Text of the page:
This annotated Google Earth image of Aurora Avenue N and N 128th shows an intersection where the only sidewalk is blocked for construction. Note the pedestrian— and the pedestrian overpass in the distance.

Drivers are distracted

Distracted driving is not a problem specific to Aurora Ave, or to any other street. Although we do have distracted driving laws, even with the legislation in place it is a difficult thing to track.

We can tell drivers that it’s against the law (and dangerous) to use a mobile phone while driving. But it’s also against the law to drive 45 MPH in a 35 zone, and we know at least a quarter of all drivers had no problem breaking that law.

The traffic light spacing is a design problem that results in a speed problem—and also contributes to a distraction problem. A lot of drivers who wouldn’t pick up their mobile phones while their car is in motion are still comfortable checking messages while they are waiting at long red lights.

Even if we can get drivers to put the phones down, we often fail to factor in is the potential distractions of the environment around us. Aurora Avenue is particularly distracting.

Much of the road is zoned for commercial use. Businesses need customers to survive, and they need attention to get customers.

When you drive the same route frequently, you get used to seeing all of the signs and markers. That can be a good thing, because they will fade into the background for you. It can also be a bad thing, because your mind can wander when you are driving by rote. Again, this is a very difficult thing to quantify: most drivers, if they are involved in a crash or speaking to law enforcement, will not admit to being distracted.

What can we do to fix Aurora Avenue?

There are a lot of people who care about these issues, and many have vocalized their concerns to lawmakers and the public.

As a result, SDOT and WSDOT have been slowly making improvements and changes to SR 99. It’s not enough: there were 15 serious injury or fatal crashes on Aurora Avenue N in 2019. 8 of those were pedestrian collisions.c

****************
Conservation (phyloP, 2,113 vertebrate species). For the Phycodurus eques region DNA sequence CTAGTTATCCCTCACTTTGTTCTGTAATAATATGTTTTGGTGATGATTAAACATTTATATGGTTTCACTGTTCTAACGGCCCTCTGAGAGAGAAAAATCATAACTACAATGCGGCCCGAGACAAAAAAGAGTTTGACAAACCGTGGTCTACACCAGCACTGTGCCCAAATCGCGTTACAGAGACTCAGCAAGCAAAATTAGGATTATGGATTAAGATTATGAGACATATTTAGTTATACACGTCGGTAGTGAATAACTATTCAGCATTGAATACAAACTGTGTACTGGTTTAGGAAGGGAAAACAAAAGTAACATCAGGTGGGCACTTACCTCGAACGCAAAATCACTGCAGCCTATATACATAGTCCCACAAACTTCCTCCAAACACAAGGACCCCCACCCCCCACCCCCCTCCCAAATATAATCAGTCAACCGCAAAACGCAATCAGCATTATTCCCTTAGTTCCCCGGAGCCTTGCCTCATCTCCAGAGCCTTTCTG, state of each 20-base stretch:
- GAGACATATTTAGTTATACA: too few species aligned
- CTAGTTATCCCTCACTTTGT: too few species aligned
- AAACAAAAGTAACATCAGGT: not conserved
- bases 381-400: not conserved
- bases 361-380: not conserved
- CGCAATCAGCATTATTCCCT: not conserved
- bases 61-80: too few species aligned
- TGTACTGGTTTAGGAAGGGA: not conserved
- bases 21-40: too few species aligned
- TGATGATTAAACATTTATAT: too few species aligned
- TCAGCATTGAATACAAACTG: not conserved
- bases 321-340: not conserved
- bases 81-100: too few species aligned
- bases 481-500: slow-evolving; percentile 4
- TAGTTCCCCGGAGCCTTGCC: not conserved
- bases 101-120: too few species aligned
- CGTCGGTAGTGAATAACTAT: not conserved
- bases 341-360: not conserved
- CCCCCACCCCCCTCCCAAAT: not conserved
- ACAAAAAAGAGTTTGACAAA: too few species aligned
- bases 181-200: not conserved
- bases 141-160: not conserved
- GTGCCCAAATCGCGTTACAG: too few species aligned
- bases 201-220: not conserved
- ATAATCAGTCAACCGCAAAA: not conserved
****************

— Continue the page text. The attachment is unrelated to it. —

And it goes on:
The sad fact is that crashes happen all the time. Because they are so common, and so visible, we think of them as inevitable. We have come to accept the 40,000 traffic deaths every year as simply the cost of driving in the U.S., instead of an enormous public health crisis.

It doesn’t have to be this way. We can do more to change the way we think, and speak, about driving. We can do more to force improvements and change in our own city. And we can start today.


Recommended Article: Where do Most Crashes Happen

Seattle drivers-Crash-Not-CarAccident_ColuccioLaw

You might have noticed that we did not refer to the crashes on Aurora Avenue as “car accidents.”

That’s because most crashes are not accidents: they are both predictable, and preventable. Calling them accidents absolves the driver of responsibility, and we think people should be responsible for their actions.

Say crash, not accident.

References:

https://en.wikipedia.org/wiki/Washington_State_Route_99

https://www.seattletimes.com/seattle-news/transportation/seattle-traffic-fatalities-remained-high-in-2020-despite-pandemic/

https://thecraftofdata.com/2020/01/analyzing-collision-events-in-seattle-and-predicting-severe-occurrences

https://www.seattlebikeblog.com/2020/12/24/aurora-ave-traffic-fatality-is-10th-in-less-than-two-years/